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Dragon Alliance NFX ski goggles review: a panoramic lens for widescreen views

The Dragon Alliance NFX will have you covered for most conditions, with an oversized lens that offers great range of view for skiers with larger faces

Dragon Alliance NFX Ebony Spyder
(Image: © Dragon Alliance)

Our Verdict

Think bigger is better? You’ll love the NFX’s wide field of vision and comfortable wide fit. The Ebony Spyder incarnation of this popular Dragon Alliance goggle comes with a great go-anywhere lens pairing.

For

  • Wide field of vision
  • Two good lenses included
  • Comfortable foam lining

Against

  • Won’t suit small faces

Dragon Alliance NFX: first impressions

Dragon Alliance NFX

We prefer the Ebony Spyder incarnation of the Dragon Alliance NFX but there are a number of variations, including the Alex Hall Spyder collab (above left) and the Eric Haze Spyder collab (above right) each with two sets of lenses (Image credit: Dragon Alliance)

Just by looking at the Dragon Alliance NFX’s oversized, frameless cylindrical lens you can tell that it’s going to be easy on the eye… literally. It offers a great wide field of vision. 

This is a large goggle, mind – anyone with a smaller facial structure should try out the smaller and scaled-down NFXs instead (see also: How to choose ski goggles for optimal visibility and protection).

There are lots of incarnations of the NFX available but we recommend the Ebony Spyder because we rate the two included lenses that Dragon Alliance have plumped for here: the 23% VLT is perfect for bright conditions, and the Light Rose 66% VLT works well to help you see your way in low light, snowfall for both, so you should be covered from first to last lift. 

Further lenses are available if you want to add to your collection.

But how did they fare under test conditions for our best ski goggles buying guide? Read on…

Specifications

RRP: $156 (US) / £115 (UK)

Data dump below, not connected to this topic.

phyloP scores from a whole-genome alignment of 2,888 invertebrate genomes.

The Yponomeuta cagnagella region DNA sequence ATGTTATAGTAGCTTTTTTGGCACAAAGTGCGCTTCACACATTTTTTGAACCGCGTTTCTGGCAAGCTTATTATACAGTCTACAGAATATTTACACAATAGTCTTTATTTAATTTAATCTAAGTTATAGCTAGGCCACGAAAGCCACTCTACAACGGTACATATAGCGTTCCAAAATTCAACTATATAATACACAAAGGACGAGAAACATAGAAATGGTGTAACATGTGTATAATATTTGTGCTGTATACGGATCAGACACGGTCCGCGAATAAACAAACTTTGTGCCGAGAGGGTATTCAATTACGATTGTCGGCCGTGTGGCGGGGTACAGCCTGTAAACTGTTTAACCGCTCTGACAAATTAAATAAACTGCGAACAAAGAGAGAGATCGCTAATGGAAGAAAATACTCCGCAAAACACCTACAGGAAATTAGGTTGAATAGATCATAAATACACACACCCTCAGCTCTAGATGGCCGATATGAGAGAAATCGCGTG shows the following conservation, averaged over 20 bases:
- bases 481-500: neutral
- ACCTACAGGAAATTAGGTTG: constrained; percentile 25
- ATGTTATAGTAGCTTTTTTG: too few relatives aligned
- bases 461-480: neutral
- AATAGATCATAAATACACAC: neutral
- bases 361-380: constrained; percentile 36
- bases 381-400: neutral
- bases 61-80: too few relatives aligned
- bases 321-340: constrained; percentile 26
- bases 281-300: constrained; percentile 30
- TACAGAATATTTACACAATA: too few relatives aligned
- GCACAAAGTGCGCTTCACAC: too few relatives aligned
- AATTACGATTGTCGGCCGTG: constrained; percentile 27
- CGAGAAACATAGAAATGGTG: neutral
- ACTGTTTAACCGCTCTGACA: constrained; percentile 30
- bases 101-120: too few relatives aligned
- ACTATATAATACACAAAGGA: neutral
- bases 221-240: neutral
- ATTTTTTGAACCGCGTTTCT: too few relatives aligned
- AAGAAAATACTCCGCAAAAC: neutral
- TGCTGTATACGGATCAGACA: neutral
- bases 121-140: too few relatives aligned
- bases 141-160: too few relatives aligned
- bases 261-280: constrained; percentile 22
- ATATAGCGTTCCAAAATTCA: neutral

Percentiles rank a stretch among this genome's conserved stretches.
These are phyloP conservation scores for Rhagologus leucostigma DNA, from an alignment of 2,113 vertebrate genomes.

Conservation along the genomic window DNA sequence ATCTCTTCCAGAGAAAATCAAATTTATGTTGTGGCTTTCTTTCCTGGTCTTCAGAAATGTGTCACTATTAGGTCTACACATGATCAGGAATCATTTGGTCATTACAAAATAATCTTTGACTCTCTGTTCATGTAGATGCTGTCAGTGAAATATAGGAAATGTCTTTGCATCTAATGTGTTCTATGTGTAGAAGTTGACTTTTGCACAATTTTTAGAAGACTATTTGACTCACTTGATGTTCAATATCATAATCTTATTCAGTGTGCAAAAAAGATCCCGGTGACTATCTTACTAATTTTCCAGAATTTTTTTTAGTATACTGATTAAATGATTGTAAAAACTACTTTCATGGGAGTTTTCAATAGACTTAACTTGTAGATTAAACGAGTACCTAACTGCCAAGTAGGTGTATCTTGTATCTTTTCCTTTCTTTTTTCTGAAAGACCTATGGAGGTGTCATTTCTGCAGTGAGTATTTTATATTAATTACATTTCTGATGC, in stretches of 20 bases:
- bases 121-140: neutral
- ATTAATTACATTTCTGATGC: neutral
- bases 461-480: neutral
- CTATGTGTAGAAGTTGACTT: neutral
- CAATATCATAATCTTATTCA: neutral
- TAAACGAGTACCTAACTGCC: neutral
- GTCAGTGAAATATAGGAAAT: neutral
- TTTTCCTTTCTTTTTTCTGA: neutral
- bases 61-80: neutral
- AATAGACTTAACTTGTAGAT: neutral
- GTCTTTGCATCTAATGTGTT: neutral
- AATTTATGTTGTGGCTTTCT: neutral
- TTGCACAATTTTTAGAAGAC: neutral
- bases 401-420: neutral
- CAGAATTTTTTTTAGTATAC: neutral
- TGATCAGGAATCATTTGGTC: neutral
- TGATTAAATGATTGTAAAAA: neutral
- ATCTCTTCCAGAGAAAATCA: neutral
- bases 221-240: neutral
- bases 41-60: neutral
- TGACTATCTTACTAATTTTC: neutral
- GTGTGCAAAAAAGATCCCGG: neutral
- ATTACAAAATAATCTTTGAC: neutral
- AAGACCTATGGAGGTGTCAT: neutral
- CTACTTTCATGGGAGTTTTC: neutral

• Frame colors: Black
• Lens colors: Multiple
• Lens: 23% VLT
• Sizes: Large
• Compatibility: A solid two-lens system for skiers and boarders with larger faces

Dragon Alliance NFX: on the mountains

Vents and an anti-fog coating keep the lenses clear even if you’re working up a sweat on the slopes (you can find further preventative advice in How to stop ski goggles from fogging), and a generous amount of foam feels comfortable against the face and helps the goggles fit nicely under a helmet.

Some interchangeable lenses are fiddlier than others; the NFX sits somewhere in the middle. Two catches for swapping lenses are simple to use, but do require stopping and shedding gloves if you’re mid-ski. If you want a truly fuss-free system, consider a magnetic lens design instead. Need something that fits over glasses? Try out the Dragon Alliance RVX (opens in new tab) instead. 

An award-winning travel and outdoors journalist, presenter and blogger, Sian regularly writes for The Independent, Evening Standard, BBC Countryfile, Coast, Outdoor Enthusiast and Sunday Times Travel. Life as a hiking, camping, wild-swimming adventure-writer has taken her around the world, exploring Bolivian jungles, kayaking in Greenland, diving with turtles in Australia, climbing mountains in Africa and, in Thailand, learning the hard way that peeing on a jellyfish sting doesn’t help. Her blog, thegirloutdoors.co.uk, champions accessible adventures.